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# Infrared Radiation: Heat Transferred through Space (page 2)

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Author: Janice VanCleave

### Try New Approaches

1. How does the surface area of a material affect the amount of radiation that it absorbs? Repeat the investigation, turning the paper packets so that their narrow edges are facing the Sun.
2. Does the color of the systems affect the rate at which they emit radiation? Design a way to cool the systems. One way would be to place each system in a plastic, resealable bag and lay the bags in an ice chest.

### Design Your Own Experiment

1.
2. Calculate a space-to-Earth radiation ratio using this equation:
ΔTsTE
3. Is the space/Earth radiation ratio the same at night? Repeat the previous investigation at night.

4. What effect, if any, do barriers such as trees have on radiation from space? Is there more radiation coming from one direction of the sky than from another? Do different surfaces on Earth affect how much radiation comes from Earth? Design ways to answer these questions using the heat telescope.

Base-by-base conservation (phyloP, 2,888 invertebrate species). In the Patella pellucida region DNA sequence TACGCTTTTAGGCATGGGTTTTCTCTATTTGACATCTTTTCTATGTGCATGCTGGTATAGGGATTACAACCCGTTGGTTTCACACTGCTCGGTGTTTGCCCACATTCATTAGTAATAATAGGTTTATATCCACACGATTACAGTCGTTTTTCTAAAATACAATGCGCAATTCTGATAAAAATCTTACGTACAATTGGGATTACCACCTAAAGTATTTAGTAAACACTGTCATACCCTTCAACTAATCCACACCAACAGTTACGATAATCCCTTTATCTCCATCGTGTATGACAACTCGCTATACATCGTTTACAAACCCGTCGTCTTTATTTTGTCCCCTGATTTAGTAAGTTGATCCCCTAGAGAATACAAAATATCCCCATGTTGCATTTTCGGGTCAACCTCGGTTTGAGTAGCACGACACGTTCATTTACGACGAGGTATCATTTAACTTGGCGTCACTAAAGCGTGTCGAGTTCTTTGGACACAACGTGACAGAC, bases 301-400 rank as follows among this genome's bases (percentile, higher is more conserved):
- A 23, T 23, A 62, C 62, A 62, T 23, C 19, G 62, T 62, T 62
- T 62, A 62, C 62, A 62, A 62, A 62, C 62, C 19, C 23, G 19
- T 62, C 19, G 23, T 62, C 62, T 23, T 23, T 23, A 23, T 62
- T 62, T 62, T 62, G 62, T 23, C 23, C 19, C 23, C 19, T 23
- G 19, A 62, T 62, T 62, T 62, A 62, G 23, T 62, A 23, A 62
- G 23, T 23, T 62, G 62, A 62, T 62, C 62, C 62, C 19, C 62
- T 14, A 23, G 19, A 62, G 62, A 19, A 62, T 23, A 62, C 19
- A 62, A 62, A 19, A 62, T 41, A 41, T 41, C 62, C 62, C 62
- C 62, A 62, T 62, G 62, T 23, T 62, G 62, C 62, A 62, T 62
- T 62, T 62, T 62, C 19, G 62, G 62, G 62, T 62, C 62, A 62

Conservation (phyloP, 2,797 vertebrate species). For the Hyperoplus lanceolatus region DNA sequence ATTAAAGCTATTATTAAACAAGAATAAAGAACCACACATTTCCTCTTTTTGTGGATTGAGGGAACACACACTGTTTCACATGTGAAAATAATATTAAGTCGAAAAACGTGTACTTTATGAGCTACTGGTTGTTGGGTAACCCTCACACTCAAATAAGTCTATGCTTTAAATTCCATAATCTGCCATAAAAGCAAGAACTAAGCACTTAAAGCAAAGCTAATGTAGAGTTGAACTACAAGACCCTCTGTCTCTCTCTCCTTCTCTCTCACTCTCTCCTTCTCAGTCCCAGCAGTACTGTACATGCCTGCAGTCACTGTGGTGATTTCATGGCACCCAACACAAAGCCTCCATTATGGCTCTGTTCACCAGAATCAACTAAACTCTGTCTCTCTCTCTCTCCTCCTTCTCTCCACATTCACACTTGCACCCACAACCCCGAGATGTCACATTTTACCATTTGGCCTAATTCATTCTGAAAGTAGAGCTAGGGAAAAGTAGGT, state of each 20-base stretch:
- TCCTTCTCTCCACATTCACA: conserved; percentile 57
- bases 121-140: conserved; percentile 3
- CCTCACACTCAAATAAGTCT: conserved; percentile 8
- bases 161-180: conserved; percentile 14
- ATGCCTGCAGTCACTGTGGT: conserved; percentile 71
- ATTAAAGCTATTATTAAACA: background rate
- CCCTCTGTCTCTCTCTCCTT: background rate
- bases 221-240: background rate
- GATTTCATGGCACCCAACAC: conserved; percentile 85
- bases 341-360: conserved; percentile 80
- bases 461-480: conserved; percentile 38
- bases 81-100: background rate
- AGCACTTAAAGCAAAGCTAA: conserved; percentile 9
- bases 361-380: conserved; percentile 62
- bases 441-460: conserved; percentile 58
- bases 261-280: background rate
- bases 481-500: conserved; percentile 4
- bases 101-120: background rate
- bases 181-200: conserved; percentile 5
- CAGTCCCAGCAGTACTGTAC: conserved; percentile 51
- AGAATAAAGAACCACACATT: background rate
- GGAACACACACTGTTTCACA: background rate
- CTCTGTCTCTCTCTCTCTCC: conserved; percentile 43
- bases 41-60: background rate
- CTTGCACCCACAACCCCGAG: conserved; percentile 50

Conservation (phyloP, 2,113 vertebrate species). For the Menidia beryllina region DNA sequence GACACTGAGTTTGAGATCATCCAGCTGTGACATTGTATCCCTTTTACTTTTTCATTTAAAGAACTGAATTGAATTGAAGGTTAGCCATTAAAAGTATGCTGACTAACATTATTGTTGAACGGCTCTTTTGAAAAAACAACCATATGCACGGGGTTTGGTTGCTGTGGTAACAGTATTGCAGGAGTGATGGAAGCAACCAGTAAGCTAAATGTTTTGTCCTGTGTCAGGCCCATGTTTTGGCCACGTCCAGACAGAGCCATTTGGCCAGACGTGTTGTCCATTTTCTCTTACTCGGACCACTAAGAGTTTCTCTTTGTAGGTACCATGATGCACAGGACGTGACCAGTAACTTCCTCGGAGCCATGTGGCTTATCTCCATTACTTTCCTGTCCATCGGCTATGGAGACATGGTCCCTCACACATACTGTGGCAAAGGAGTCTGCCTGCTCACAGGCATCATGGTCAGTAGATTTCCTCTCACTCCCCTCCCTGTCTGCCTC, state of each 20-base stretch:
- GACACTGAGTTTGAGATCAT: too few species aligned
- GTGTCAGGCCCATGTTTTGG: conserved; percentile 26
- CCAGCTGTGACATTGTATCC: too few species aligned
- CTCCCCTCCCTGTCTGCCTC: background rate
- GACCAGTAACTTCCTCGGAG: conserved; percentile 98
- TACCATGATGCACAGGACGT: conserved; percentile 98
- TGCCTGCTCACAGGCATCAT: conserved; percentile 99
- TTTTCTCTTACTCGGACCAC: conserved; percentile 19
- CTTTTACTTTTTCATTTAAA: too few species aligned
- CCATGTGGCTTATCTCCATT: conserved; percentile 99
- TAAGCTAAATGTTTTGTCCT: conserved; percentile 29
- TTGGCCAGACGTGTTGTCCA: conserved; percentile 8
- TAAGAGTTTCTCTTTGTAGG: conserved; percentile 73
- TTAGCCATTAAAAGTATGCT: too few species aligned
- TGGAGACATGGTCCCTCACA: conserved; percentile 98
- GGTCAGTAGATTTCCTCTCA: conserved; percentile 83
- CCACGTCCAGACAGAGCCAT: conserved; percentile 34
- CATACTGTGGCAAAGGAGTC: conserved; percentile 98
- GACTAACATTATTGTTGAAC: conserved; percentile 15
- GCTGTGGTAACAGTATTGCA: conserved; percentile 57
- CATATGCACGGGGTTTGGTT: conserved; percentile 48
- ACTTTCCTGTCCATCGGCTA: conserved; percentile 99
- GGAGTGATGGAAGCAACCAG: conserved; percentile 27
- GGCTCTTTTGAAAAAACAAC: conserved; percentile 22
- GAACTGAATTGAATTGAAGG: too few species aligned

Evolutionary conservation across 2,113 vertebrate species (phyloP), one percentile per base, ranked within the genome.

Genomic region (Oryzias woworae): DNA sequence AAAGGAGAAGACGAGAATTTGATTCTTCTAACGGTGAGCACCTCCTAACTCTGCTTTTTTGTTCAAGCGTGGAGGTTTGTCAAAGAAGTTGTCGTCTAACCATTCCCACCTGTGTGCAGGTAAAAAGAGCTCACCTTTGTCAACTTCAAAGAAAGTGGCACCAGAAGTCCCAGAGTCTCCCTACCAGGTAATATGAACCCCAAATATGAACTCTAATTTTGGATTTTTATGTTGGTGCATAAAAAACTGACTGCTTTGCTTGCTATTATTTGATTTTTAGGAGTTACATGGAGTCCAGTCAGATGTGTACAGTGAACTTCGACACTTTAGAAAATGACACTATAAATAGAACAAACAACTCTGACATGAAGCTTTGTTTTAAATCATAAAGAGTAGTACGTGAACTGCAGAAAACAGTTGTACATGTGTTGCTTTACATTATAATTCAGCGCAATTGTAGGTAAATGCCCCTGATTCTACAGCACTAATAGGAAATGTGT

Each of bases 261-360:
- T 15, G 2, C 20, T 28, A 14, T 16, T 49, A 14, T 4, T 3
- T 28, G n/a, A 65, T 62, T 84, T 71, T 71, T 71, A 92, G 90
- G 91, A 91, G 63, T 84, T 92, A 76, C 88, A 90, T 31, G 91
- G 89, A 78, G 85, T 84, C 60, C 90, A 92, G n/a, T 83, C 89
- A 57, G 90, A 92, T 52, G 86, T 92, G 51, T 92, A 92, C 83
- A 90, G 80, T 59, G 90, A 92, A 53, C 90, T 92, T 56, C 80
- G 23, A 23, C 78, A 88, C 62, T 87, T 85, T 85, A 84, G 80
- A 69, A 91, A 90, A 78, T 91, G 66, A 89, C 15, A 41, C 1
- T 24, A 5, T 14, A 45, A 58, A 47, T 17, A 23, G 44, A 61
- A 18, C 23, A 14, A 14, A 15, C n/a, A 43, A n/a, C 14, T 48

### Get the Facts

1. An object's ability to absorb and emit radiation is called its emissivity. A perfect blackbody or, simply, a blackbody has an emissivity of 1. What is a blackbody, and how does its emissivity compare to that of other objects? For information, see Louis A Bloomfield, How Things Work: The Physics of Everyday Life (New York: Wiley, 1997), p. 268.
2. Solar radiation consists mainly of visible light, ultraviolet radiation, and infrared radiation. How do these forms of radiation differ? For information, see Mary and Geoff Jones, Physics (New York: Cambridge University Press, 1997), pp.116-117.
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